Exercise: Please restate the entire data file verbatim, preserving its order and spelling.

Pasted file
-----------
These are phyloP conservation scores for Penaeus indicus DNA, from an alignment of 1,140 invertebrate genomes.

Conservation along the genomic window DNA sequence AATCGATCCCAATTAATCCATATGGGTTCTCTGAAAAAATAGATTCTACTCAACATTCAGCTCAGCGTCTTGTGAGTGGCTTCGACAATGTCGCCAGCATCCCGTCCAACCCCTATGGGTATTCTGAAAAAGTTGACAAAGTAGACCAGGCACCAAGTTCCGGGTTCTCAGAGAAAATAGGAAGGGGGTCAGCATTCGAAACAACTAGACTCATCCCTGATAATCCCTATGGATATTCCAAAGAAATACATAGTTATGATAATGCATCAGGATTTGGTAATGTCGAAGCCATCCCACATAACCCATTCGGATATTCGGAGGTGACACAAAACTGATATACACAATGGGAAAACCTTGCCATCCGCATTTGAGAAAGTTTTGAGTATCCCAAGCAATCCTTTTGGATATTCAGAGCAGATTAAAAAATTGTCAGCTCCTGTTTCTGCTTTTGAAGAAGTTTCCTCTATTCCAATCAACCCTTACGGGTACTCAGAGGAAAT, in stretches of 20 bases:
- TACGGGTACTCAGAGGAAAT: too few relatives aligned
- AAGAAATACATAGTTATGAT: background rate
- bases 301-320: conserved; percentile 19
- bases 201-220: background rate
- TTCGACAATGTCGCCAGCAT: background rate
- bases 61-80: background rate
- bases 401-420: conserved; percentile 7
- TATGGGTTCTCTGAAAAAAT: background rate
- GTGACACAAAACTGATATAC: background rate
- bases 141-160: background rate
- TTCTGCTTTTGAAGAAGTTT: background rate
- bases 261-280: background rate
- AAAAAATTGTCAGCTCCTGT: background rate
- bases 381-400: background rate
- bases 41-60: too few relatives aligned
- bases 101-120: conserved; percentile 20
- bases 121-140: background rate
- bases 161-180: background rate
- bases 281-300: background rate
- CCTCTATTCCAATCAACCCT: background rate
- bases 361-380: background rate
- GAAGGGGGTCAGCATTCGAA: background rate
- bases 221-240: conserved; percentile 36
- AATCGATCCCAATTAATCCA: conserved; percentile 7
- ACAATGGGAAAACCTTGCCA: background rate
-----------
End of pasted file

These are phyloP conservation scores for Penaeus indicus DNA, from an alignment of 1,140 invertebrate genomes.

Conservation along the genomic window DNA sequence AATCGATCCCAATTAATCCATATGGGTTCTCTGAAAAAATAGATTCTACTCAACATTCAGCTCAGCGTCTTGTGAGTGGCTTCGACAATGTCGCCAGCATCCCGTCCAACCCCTATGGGTATTCTGAAAAAGTTGACAAAGTAGACCAGGCACCAAGTTCCGGGTTCTCAGAGAAAATAGGAAGGGGGTCAGCATTCGAAACAACTAGACTCATCCCTGATAATCCCTATGGATATTCCAAAGAAATACATAGTTATGATAATGCATCAGGATTTGGTAATGTCGAAGCCATCCCACATAACCCATTCGGATATTCGGAGGTGACACAAAACTGATATACACAATGGGAAAACCTTGCCATCCGCATTTGAGAAAGTTTTGAGTATCCCAAGCAATCCTTTTGGATATTCAGAGCAGATTAAAAAATTGTCAGCTCCTGTTTCTGCTTTTGAAGAAGTTTCCTCTATTCCAATCAACCCTTACGGGTACTCAGAGGAAAT, in stretches of 20 bases:
- TACGGGTACTCAGAGGAAAT: too few relatives aligned
- AAGAAATACATAGTTATGAT: background rate
- bases 301-320: conserved; percentile 19
- bases 201-220: background rate
- TTCGACAATGTCGCCAGCAT: background rate
- bases 61-80: background rate
- bases 401-420: conserved; percentile 7
- TATGGGTTCTCTGAAAAAAT: background rate
- GTGACACAAAACTGATATAC: background rate
- bases 141-160: background rate
- TTCTGCTTTTGAAGAAGTTT: background rate
- bases 261-280: background rate
- AAAAAATTGTCAGCTCCTGT: background rate
- bases 381-400: background rate
- bases 41-60: too few relatives aligned
- bases 101-120: conserved; percentile 20
- bases 121-140: background rate
- bases 161-180: background rate
- bases 281-300: background rate
- CCTCTATTCCAATCAACCCT: background rate
- bases 361-380: background rate
- GAAGGGGGTCAGCATTCGAA: background rate
- bases 221-240: conserved; percentile 36
- AATCGATCCCAATTAATCCA: conserved; percentile 7
- ACAATGGGAAAACCTTGCCA: background rate